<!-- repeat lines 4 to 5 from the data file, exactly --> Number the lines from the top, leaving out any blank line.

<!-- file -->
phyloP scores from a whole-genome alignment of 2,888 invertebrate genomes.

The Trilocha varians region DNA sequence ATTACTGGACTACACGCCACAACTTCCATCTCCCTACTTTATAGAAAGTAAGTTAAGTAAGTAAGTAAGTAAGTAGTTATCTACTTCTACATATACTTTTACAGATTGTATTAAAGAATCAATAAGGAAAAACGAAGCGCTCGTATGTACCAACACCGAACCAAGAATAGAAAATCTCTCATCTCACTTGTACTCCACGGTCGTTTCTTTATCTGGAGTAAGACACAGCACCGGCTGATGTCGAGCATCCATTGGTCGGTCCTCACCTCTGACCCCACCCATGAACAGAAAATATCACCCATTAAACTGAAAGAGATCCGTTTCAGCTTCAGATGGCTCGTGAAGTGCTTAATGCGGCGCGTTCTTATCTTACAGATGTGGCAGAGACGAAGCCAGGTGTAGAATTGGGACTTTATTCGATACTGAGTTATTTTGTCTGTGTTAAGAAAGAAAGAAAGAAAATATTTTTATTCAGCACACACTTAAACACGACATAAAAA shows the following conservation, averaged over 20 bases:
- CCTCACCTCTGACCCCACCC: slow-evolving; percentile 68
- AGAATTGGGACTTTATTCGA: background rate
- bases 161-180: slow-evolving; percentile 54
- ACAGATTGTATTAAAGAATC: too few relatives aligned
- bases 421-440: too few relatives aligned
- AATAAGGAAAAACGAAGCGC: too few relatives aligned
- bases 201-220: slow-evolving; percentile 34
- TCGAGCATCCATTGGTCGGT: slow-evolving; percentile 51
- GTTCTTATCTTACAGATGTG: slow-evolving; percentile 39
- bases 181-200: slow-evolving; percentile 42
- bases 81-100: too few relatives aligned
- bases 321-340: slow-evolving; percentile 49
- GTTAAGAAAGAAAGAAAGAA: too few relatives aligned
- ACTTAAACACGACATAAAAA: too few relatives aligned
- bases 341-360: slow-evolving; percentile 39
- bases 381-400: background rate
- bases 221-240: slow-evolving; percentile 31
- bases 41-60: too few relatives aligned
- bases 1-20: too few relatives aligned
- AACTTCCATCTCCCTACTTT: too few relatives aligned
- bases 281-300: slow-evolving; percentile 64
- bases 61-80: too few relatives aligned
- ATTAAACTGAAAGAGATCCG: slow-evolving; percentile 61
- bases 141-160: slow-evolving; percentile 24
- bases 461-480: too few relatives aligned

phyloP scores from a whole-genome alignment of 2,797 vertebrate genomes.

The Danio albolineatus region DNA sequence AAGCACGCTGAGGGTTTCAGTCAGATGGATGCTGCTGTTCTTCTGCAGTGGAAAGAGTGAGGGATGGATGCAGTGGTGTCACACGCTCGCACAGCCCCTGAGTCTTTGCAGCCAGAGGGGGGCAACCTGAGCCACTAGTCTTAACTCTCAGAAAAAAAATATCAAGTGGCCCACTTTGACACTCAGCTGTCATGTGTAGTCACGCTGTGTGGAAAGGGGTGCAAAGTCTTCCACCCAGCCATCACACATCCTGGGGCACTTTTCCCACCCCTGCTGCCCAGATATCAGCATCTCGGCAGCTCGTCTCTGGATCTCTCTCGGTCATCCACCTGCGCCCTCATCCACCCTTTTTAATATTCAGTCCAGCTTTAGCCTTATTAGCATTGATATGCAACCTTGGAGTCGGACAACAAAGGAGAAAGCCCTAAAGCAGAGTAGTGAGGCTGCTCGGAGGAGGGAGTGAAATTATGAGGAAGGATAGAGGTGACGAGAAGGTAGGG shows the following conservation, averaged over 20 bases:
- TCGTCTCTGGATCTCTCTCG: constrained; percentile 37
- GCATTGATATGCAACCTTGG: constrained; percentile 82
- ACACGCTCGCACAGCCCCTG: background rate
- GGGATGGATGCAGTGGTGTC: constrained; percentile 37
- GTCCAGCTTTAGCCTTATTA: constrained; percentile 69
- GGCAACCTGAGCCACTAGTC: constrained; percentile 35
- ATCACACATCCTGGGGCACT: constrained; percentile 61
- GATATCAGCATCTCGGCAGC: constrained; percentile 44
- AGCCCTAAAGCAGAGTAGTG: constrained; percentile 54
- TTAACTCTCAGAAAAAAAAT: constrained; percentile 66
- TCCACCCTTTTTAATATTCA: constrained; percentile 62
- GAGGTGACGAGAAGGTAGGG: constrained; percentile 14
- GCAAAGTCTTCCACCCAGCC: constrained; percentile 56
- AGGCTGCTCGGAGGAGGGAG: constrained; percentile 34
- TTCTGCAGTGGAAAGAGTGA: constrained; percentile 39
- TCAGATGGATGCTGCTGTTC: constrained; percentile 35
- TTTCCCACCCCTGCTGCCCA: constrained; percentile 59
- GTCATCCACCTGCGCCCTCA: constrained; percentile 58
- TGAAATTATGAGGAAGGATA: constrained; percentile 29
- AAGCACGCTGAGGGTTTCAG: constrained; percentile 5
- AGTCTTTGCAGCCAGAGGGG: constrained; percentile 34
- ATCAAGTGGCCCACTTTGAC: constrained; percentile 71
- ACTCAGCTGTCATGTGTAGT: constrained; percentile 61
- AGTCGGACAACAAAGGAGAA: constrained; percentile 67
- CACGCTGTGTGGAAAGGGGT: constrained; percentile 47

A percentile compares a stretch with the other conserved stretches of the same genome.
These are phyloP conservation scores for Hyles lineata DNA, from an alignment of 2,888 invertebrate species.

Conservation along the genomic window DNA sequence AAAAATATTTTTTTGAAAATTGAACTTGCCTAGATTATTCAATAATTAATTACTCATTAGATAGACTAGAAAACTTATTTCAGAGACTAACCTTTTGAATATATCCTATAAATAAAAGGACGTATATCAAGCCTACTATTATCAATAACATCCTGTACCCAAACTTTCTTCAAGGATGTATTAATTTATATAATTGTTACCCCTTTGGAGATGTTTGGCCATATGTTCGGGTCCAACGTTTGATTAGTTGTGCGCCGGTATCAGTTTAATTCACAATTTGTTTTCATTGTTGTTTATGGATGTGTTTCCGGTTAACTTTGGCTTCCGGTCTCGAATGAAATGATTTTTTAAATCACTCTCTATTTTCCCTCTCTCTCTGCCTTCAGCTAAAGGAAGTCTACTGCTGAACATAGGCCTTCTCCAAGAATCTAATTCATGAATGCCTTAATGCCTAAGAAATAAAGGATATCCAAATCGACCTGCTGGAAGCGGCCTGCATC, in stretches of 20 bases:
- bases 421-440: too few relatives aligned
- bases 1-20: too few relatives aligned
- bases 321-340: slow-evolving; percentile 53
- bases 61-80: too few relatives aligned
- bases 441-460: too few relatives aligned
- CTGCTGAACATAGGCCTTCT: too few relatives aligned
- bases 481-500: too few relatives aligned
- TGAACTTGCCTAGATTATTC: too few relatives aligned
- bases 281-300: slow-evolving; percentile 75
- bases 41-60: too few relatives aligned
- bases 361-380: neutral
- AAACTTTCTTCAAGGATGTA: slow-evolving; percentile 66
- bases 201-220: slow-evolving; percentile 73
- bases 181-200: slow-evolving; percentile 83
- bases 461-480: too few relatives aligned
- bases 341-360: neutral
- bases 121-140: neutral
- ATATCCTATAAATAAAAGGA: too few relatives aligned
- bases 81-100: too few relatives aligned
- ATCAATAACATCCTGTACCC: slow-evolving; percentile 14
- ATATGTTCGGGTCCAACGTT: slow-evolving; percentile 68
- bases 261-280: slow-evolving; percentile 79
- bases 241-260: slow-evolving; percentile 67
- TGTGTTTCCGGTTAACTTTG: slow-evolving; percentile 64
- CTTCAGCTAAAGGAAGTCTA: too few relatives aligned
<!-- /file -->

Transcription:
- AGAATTGGGACTTTATTCGA: background rate
- bases 161-180: slow-evolving; percentile 54